IOC chief says daily pollution tests for Beijing Games

New York, Nov 2: International Olympic Committee chief Jacques Rogge said that a monitoring system would be set up in Beijing to gauge whether air pollution warranted delaying events at next year's Games.

Events that involve endurance, such as the marathon or cycling distance races, could be delayed for a few hours or until another day, Rogge told reporter yesterday.

Outlining how officials would monitor air quality, the IOC president said: ''Together with the Chinese we are setting up a whole series of test sites, more than 20 in Beijing will give us information online.

''The idea is in the middle of the night, in the early hours, an assessment will be made every day, an analysis to see whether a threshold is broken.

''If that is the case we will discuss it with the relevant international federation.

''Staying and residing in Beijing for young athletes in good health is not an issue. It's not a danger issue.

''The only possibility that could be a danger for health is sustained exposure to air pollution in long-distance endurance sports.

''During a marathon for more than two hours, riding a bicycle race for five to six hours -- that could be a danger hazard and then we would postpone the race.'' Though pollution remained a question mark, Rogge forecast a successful Games.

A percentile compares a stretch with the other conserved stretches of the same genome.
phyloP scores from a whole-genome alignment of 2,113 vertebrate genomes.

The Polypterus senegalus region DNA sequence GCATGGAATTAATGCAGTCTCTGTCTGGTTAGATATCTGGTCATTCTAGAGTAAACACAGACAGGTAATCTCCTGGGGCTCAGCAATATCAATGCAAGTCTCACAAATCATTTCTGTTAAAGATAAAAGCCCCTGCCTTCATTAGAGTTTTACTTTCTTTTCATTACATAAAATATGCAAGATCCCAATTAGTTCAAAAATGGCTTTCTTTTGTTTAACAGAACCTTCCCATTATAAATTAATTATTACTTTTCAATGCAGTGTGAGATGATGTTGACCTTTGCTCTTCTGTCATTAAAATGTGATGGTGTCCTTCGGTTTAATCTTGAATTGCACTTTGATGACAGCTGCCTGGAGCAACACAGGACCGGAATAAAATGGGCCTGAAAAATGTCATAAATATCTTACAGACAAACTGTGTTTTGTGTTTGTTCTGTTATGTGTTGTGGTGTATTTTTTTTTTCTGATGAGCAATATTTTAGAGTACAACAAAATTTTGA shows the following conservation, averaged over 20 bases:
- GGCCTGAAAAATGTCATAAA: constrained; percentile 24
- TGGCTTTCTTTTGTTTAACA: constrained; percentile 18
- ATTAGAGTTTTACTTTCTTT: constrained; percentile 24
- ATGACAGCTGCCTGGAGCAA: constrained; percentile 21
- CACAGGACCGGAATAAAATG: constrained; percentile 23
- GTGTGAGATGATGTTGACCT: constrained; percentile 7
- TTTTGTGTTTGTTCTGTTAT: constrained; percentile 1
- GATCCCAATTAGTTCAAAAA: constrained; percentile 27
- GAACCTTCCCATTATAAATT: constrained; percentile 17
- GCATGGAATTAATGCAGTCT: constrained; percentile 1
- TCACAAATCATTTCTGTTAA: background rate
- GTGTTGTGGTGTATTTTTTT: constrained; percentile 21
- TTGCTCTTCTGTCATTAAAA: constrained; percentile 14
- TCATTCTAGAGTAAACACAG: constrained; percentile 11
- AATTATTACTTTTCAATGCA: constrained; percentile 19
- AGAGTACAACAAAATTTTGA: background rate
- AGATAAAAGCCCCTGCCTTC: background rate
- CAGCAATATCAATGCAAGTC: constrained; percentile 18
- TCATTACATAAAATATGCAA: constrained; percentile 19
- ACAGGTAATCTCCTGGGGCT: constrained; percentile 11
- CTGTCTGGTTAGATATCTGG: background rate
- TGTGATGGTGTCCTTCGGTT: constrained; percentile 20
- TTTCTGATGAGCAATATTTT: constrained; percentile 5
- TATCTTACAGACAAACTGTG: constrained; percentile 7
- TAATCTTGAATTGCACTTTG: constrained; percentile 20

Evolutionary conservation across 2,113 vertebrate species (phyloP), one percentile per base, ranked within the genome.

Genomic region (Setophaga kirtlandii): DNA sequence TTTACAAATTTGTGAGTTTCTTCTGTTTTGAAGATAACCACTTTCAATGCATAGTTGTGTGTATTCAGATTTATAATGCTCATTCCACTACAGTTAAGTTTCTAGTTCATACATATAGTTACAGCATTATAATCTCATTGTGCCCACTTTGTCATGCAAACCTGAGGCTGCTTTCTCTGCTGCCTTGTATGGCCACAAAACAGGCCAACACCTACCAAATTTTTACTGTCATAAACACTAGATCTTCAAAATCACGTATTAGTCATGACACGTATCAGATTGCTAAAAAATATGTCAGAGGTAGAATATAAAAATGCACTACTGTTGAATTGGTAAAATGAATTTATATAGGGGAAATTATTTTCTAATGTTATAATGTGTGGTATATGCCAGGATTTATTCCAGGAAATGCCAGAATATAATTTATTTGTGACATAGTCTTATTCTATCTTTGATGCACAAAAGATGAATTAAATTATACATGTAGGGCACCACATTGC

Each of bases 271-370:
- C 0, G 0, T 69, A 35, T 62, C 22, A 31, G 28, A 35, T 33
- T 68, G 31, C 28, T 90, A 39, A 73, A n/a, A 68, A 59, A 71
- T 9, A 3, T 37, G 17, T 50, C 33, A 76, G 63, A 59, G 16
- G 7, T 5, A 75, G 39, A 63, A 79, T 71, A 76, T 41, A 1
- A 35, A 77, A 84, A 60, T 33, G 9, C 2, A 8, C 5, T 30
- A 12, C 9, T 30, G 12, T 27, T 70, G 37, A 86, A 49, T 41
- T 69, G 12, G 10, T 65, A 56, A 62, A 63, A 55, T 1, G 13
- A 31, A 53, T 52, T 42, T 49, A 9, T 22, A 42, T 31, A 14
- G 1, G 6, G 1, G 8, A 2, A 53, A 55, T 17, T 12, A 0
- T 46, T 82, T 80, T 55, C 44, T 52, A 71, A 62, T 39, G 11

''I think you will hold your breath and will be breathless -- not by pollution but by the quality of the events,'' he said.

With China's burgeoning economic growth, pollution levels in Beijing have risen dramatically since 2001 when the city was awarded the 2008 Olympics, Rogge said.


''People sometimes ask us, 'Why the hell did you give the Games to Beijing in 2001?' ''The conditions in Beijing according to the World Health Organization standards was OK,'' Rogge said. ''Between 2001 and 2007 the industrial production of China has risen 80 percent -- almost double -- and that has made a difference.

''In 2001 they had almost 1.5 million cars in the city. Today they have 4.5 million.

''This is something no one could foresee, not even the most optimistic Chinese could foresee that.'' Rogge said delaying competition because of conditions was not unusual at an Olympics, where events could be affected by too much wind or a lack of wind, steamy heat or cold temperatures.


Story first published: Friday, November 2, 2007, 6:02 [IST]
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